Because of the Lord's great love we are not consumed, for his compassions never fail. They are new every morning; great is your faithfulness. Lamentations 3:22-23 NIV





2 comments:

Dawn Turner said...

So true! Until I reached adulthood and read the book of Jonah for myself, I didn't even know what the book was really all about. All the years I spent in Sunday school and VBS, they focused on the fish (or "whale" as many of them inaccurately referred to it). I didn't realize what an incredible story it is about human nature (Jonah's passive-aggression, rebellion, and what amounts to a temper tantrum) and God's loving pursuit of us even when we willfully choose disobedience. It also beautifully illustrates His grace and mercy in that He was willing to give the people of Nineveh a chance to come to salvation when they most definitely didn't deserve it. SO much more there than I was ever taught at church growing up. :)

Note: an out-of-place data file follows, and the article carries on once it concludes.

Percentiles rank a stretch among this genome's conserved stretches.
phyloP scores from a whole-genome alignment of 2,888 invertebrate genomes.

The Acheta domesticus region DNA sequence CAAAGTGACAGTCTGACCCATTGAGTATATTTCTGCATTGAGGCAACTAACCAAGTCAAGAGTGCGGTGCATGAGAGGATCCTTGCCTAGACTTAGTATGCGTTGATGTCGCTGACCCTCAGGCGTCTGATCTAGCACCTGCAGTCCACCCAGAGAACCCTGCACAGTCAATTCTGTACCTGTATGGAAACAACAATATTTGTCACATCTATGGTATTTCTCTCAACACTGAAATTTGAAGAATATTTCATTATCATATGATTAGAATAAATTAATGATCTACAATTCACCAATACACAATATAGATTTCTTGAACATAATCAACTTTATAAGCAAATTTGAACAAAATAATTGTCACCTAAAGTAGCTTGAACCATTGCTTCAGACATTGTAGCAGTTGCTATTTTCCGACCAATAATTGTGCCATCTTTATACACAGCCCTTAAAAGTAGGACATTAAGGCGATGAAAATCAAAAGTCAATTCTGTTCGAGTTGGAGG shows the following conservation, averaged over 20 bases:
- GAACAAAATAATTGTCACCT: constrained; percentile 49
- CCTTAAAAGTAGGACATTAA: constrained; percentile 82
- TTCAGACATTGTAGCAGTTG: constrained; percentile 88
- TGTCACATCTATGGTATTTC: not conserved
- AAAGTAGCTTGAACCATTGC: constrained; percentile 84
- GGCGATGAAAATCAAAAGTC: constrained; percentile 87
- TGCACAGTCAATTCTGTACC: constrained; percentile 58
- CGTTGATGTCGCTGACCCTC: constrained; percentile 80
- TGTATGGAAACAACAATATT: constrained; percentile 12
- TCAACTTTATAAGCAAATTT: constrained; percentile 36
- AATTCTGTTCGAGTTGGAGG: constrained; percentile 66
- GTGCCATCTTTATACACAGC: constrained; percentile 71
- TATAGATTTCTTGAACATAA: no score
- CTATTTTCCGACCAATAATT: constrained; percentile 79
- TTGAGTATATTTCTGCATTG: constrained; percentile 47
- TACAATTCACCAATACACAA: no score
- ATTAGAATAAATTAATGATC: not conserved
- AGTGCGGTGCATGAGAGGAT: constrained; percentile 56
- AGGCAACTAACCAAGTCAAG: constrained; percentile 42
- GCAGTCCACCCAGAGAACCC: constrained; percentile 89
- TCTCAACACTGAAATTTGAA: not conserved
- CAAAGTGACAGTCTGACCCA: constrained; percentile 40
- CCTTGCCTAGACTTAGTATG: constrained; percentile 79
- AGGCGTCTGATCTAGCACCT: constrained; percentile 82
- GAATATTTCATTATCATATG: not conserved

Laurinda Wallace said...

Thanks, Dawn. Your insights are all included in the my latest Bible study entitled Me and My Big Mouth. God's pursuit of Jonah reminds me of the poem, "The Hound of Heaven."

Positively encouraging

9/11/2013

Second Chances

Tonight, I'll be teaching a women's Bible study at our little church on the border. We're studying the book of Jonah. It's a familiar Sunday School Bible story, many of us have heard over the years. It's easy to focus on the "great fish" and there have been innumerable debates over the actual "great fish" that swallowed Jonah. However, the fish is a minor player in this book.

The real focus of the four short chapters is the dialogue between God and Jonah. God begins the conversation with Jonah, who's a well known prophet in Israel. He tells him to go to Nineveh, a great city in Assyria and tell them that God's judgment is coming. Now the Assyrians were Israel's archenemies, despised and hated by any self-respecting Israelite. There was a reason for this. The Assyrians were unspeakably cruel and wicked. Israel had been captured, plundered, and massacred by these people. Judgment for the Assyrians was probably music to the prophet's ears.